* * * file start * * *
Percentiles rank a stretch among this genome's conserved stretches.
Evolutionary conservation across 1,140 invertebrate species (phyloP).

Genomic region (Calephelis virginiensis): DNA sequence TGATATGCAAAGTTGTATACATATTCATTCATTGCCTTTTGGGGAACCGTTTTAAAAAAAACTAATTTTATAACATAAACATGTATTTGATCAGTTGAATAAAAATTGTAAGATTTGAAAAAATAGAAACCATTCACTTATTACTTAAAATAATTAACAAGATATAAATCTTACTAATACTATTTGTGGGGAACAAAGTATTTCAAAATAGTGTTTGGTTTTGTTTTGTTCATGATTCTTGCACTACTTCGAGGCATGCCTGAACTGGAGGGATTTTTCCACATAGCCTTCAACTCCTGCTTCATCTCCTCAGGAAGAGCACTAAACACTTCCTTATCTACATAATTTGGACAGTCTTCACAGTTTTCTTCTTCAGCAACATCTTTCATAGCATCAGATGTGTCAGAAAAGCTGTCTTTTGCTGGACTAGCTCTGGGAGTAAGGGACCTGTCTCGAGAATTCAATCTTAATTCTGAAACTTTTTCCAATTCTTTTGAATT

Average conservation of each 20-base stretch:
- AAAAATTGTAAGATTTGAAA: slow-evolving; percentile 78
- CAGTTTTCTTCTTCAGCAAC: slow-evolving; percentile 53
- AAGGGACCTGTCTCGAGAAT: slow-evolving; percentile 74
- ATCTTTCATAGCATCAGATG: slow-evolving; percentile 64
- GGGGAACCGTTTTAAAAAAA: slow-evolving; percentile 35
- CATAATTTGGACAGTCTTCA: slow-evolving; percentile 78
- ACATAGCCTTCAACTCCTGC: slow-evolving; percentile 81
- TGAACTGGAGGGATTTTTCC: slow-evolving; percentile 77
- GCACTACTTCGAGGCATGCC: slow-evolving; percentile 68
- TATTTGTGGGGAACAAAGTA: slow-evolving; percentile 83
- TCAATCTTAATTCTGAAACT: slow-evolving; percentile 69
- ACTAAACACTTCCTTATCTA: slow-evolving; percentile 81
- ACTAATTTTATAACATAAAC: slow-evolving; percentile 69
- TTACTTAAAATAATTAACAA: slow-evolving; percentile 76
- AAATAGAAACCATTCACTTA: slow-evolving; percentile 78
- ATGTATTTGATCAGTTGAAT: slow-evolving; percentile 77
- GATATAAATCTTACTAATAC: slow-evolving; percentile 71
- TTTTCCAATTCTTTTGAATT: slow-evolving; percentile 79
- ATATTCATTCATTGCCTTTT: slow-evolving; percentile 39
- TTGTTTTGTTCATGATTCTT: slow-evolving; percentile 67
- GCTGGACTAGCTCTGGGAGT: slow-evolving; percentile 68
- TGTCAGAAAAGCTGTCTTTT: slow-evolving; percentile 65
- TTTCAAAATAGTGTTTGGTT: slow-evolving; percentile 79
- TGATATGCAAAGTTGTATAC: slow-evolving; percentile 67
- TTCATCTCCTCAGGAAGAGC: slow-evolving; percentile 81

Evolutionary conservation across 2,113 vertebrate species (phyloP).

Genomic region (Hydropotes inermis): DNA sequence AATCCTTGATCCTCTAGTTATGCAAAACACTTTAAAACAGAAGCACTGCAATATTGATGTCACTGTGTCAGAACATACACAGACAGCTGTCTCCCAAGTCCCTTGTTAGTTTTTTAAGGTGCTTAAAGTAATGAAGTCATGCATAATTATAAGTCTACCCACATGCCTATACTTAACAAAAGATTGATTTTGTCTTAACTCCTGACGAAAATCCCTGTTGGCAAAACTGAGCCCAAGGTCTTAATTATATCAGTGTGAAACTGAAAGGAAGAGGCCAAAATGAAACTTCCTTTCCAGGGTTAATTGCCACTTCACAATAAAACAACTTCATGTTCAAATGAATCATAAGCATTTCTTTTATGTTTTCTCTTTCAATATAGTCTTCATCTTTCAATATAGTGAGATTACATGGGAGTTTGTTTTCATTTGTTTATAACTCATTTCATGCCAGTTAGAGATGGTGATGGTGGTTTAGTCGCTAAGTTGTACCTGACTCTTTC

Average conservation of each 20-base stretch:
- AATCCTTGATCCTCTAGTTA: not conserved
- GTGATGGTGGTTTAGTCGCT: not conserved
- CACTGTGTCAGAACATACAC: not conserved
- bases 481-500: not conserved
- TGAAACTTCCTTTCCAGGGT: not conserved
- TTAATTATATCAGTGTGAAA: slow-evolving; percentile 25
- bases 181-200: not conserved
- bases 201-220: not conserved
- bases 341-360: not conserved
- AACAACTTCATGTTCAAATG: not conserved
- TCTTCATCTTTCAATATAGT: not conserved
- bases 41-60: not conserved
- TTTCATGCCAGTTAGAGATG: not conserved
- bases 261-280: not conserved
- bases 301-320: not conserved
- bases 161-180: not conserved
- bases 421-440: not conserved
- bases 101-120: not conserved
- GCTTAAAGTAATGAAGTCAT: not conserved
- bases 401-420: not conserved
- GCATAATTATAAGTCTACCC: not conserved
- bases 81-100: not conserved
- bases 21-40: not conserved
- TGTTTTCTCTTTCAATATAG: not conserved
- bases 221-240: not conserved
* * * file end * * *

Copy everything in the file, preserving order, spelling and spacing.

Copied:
Percentiles rank a stretch among this genome's conserved stretches.
Evolutionary conservation across 1,140 invertebrate species (phyloP).

Genomic region (Calephelis virginiensis): DNA sequence TGATATGCAAAGTTGTATACATATTCATTCATTGCCTTTTGGGGAACCGTTTTAAAAAAAACTAATTTTATAACATAAACATGTATTTGATCAGTTGAATAAAAATTGTAAGATTTGAAAAAATAGAAACCATTCACTTATTACTTAAAATAATTAACAAGATATAAATCTTACTAATACTATTTGTGGGGAACAAAGTATTTCAAAATAGTGTTTGGTTTTGTTTTGTTCATGATTCTTGCACTACTTCGAGGCATGCCTGAACTGGAGGGATTTTTCCACATAGCCTTCAACTCCTGCTTCATCTCCTCAGGAAGAGCACTAAACACTTCCTTATCTACATAATTTGGACAGTCTTCACAGTTTTCTTCTTCAGCAACATCTTTCATAGCATCAGATGTGTCAGAAAAGCTGTCTTTTGCTGGACTAGCTCTGGGAGTAAGGGACCTGTCTCGAGAATTCAATCTTAATTCTGAAACTTTTTCCAATTCTTTTGAATT

Average conservation of each 20-base stretch:
- AAAAATTGTAAGATTTGAAA: slow-evolving; percentile 78
- CAGTTTTCTTCTTCAGCAAC: slow-evolving; percentile 53
- AAGGGACCTGTCTCGAGAAT: slow-evolving; percentile 74
- ATCTTTCATAGCATCAGATG: slow-evolving; percentile 64
- GGGGAACCGTTTTAAAAAAA: slow-evolving; percentile 35
- CATAATTTGGACAGTCTTCA: slow-evolving; percentile 78
- ACATAGCCTTCAACTCCTGC: slow-evolving; percentile 81
- TGAACTGGAGGGATTTTTCC: slow-evolving; percentile 77
- GCACTACTTCGAGGCATGCC: slow-evolving; percentile 68
- TATTTGTGGGGAACAAAGTA: slow-evolving; percentile 83
- TCAATCTTAATTCTGAAACT: slow-evolving; percentile 69
- ACTAAACACTTCCTTATCTA: slow-evolving; percentile 81
- ACTAATTTTATAACATAAAC: slow-evolving; percentile 69
- TTACTTAAAATAATTAACAA: slow-evolving; percentile 76
- AAATAGAAACCATTCACTTA: slow-evolving; percentile 78
- ATGTATTTGATCAGTTGAAT: slow-evolving; percentile 77
- GATATAAATCTTACTAATAC: slow-evolving; percentile 71
- TTTTCCAATTCTTTTGAATT: slow-evolving; percentile 79
- ATATTCATTCATTGCCTTTT: slow-evolving; percentile 39
- TTGTTTTGTTCATGATTCTT: slow-evolving; percentile 67
- GCTGGACTAGCTCTGGGAGT: slow-evolving; percentile 68
- TGTCAGAAAAGCTGTCTTTT: slow-evolving; percentile 65
- TTTCAAAATAGTGTTTGGTT: slow-evolving; percentile 79
- TGATATGCAAAGTTGTATAC: slow-evolving; percentile 67
- TTCATCTCCTCAGGAAGAGC: slow-evolving; percentile 81

Evolutionary conservation across 2,113 vertebrate species (phyloP).

Genomic region (Hydropotes inermis): DNA sequence AATCCTTGATCCTCTAGTTATGCAAAACACTTTAAAACAGAAGCACTGCAATATTGATGTCACTGTGTCAGAACATACACAGACAGCTGTCTCCCAAGTCCCTTGTTAGTTTTTTAAGGTGCTTAAAGTAATGAAGTCATGCATAATTATAAGTCTACCCACATGCCTATACTTAACAAAAGATTGATTTTGTCTTAACTCCTGACGAAAATCCCTGTTGGCAAAACTGAGCCCAAGGTCTTAATTATATCAGTGTGAAACTGAAAGGAAGAGGCCAAAATGAAACTTCCTTTCCAGGGTTAATTGCCACTTCACAATAAAACAACTTCATGTTCAAATGAATCATAAGCATTTCTTTTATGTTTTCTCTTTCAATATAGTCTTCATCTTTCAATATAGTGAGATTACATGGGAGTTTGTTTTCATTTGTTTATAACTCATTTCATGCCAGTTAGAGATGGTGATGGTGGTTTAGTCGCTAAGTTGTACCTGACTCTTTC

Average conservation of each 20-base stretch:
- AATCCTTGATCCTCTAGTTA: not conserved
- GTGATGGTGGTTTAGTCGCT: not conserved
- CACTGTGTCAGAACATACAC: not conserved
- bases 481-500: not conserved
- TGAAACTTCCTTTCCAGGGT: not conserved
- TTAATTATATCAGTGTGAAA: slow-evolving; percentile 25
- bases 181-200: not conserved
- bases 201-220: not conserved
- bases 341-360: not conserved
- AACAACTTCATGTTCAAATG: not conserved
- TCTTCATCTTTCAATATAGT: not conserved
- bases 41-60: not conserved
- TTTCATGCCAGTTAGAGATG: not conserved
- bases 261-280: not conserved
- bases 301-320: not conserved
- bases 161-180: not conserved
- bases 421-440: not conserved
- bases 101-120: not conserved
- GCTTAAAGTAATGAAGTCAT: not conserved
- bases 401-420: not conserved
- GCATAATTATAAGTCTACCC: not conserved
- bases 81-100: not conserved
- bases 21-40: not conserved
- TGTTTTCTCTTTCAATATAG: not conserved
- bases 221-240: not conserved